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The ancient Chinese Emperor Yao was said to be the son of a dragon, and many rulers of that country were metaphorically referred to as dragon-faced." In both Chinese and Japanese mythology, the dragon is closely associated with the watery realm, and in artwork is often surrounded by water or clouds.
In myth, there are four dragon kings who rule over the four seas (which in the old Chinese conception limited the habitable earth).
There is an iconographic convention in which the common dragon has only four claws.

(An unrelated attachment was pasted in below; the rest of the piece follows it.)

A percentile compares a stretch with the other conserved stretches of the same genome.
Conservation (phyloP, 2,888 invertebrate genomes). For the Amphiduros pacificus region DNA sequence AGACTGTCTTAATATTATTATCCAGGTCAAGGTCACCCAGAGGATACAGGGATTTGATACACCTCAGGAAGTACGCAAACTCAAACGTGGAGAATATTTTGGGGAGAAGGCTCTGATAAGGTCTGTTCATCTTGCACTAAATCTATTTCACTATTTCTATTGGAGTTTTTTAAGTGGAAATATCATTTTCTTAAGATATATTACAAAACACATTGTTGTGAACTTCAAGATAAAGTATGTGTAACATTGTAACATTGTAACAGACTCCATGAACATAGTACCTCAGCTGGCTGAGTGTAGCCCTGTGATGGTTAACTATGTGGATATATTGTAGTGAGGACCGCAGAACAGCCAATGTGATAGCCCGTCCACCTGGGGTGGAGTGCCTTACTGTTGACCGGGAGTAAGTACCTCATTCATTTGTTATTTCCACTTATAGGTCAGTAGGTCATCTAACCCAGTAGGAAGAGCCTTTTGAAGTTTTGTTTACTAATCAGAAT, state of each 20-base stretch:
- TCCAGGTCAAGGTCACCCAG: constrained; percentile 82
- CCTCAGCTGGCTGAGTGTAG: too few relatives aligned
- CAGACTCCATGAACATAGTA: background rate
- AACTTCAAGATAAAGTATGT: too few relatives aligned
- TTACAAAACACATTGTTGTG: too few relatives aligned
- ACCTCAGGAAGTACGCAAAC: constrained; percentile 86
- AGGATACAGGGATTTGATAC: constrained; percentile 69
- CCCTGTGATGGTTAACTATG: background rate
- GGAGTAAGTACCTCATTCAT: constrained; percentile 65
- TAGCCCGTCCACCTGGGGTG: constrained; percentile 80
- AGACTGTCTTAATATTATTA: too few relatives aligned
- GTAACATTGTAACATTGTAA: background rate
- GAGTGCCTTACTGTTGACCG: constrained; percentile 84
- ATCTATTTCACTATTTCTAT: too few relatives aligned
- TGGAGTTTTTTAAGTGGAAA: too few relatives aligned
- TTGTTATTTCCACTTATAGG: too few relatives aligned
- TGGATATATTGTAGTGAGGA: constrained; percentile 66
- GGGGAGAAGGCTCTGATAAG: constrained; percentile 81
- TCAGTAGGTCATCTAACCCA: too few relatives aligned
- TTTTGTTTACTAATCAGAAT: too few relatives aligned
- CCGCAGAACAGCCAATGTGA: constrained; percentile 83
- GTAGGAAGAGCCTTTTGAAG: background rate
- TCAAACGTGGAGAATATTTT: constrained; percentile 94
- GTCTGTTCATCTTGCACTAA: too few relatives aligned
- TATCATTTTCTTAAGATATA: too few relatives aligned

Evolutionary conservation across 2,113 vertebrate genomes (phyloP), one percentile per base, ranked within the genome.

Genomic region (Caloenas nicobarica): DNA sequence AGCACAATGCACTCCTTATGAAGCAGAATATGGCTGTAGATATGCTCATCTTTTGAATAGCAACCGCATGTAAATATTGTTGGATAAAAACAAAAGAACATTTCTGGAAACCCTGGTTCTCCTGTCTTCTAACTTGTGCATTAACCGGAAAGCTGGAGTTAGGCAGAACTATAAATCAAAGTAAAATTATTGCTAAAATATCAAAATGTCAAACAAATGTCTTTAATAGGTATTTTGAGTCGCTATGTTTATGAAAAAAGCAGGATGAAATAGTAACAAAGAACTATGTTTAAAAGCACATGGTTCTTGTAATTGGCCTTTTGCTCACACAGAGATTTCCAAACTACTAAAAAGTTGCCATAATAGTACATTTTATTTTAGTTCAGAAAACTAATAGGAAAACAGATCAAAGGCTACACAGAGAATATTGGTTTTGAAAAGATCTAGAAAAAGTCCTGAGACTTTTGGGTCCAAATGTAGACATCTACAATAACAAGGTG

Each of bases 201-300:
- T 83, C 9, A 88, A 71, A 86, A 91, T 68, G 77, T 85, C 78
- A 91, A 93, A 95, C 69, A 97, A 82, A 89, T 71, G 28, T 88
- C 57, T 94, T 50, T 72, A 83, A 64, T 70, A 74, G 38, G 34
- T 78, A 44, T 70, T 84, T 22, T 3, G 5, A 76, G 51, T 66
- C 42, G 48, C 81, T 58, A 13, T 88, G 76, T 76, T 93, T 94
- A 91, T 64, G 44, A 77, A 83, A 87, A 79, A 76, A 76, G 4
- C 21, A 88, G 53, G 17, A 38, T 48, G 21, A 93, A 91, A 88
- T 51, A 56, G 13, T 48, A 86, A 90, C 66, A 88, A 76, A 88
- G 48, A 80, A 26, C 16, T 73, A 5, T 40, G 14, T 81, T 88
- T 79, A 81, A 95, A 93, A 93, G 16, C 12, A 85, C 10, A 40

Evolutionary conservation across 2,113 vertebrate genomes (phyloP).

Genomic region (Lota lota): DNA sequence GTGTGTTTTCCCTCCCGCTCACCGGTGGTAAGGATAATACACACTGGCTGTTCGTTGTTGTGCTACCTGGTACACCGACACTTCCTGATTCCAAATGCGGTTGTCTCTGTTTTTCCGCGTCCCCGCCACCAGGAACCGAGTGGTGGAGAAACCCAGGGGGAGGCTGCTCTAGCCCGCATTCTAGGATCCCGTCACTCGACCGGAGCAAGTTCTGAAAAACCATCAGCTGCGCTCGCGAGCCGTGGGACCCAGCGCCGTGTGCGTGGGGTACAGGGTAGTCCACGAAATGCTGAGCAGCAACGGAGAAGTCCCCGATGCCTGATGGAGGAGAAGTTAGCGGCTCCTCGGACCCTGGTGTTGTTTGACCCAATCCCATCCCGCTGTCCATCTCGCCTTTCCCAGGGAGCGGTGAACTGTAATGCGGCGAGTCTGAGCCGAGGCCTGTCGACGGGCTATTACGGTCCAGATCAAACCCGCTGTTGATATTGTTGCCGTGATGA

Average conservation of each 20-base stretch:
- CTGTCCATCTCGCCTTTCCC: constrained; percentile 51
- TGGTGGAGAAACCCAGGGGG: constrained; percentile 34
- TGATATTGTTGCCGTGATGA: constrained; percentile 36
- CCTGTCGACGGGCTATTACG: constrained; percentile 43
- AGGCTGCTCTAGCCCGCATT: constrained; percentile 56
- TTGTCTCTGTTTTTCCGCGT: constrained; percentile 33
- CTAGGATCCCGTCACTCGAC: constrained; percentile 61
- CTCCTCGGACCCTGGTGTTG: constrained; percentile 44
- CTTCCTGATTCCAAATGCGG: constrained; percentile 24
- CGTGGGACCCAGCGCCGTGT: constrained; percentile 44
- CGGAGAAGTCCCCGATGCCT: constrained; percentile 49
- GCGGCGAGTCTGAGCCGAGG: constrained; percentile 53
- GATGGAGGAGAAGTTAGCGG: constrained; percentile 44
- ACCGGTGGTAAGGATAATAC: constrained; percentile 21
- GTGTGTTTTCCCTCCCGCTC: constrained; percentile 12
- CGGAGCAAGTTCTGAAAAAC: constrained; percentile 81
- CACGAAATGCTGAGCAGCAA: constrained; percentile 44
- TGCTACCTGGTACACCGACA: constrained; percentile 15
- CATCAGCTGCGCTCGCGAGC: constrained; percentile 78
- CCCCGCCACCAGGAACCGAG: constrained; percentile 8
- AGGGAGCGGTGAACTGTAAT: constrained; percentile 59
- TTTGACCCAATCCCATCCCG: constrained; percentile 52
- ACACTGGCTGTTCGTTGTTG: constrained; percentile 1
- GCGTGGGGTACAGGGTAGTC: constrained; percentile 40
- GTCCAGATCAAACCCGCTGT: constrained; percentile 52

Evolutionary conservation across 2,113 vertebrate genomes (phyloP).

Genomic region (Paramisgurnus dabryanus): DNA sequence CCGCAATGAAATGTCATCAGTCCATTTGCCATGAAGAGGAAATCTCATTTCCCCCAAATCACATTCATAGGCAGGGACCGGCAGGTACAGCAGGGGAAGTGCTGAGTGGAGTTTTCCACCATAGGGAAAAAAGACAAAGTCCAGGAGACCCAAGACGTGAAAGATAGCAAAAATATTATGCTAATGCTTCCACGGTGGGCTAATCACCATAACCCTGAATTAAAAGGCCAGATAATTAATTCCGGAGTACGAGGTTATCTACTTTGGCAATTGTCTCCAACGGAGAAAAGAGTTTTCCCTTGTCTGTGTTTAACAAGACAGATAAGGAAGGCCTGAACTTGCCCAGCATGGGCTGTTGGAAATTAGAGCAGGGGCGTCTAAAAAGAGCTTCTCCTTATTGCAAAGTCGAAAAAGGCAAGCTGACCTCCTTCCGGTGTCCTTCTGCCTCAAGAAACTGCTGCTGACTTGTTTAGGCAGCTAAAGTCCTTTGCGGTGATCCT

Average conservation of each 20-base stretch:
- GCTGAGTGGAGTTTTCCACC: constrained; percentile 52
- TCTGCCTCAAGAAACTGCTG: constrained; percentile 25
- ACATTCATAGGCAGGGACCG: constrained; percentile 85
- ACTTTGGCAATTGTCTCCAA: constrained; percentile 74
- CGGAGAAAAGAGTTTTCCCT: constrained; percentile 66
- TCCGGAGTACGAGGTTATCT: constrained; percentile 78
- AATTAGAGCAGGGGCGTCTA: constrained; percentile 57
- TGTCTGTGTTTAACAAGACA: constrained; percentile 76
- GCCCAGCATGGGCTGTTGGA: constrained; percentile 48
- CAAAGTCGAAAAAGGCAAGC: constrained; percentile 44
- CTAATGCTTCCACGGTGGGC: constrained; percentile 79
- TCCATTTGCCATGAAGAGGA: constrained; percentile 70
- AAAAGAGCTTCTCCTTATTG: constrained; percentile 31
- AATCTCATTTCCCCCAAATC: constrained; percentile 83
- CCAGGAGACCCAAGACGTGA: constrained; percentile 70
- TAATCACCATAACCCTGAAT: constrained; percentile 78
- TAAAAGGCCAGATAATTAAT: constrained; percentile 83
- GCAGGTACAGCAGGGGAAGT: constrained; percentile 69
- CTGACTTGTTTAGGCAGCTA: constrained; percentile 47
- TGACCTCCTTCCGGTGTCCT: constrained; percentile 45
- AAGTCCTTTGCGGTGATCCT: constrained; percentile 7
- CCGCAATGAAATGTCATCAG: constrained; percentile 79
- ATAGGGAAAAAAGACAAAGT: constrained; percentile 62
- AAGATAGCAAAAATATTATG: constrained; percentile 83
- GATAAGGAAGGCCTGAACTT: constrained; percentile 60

The five-clawed dragon, in contrast, is reserved for the Chinese imperial family, while the colonial type (such as the Japanese dragon) has only three claws.
The breath of the Dragon changes into clouds from which come either rain or fire.
The Dragon (East) and Phoenix (South) both represent Yang energy, but they are often depicted as enemies, for the Dragon represents the element wood, while the Phoenix signifies the element fire.By the 9th century AD, the Chinese had incorporated the dragon into Buddhist thought and iconography as a protector of the various Buddha and the Buddhist law.These traditions were adopted by the Japanese (Buddhism did not arrive in Japan until the mid-6th century AD).In contrast to Western mythology, Asian dragons are rarely depicted as malevolent.Although fearsome and powerful, dragons are equally considered just, benevolent, and the bringers of wealth and good fortune.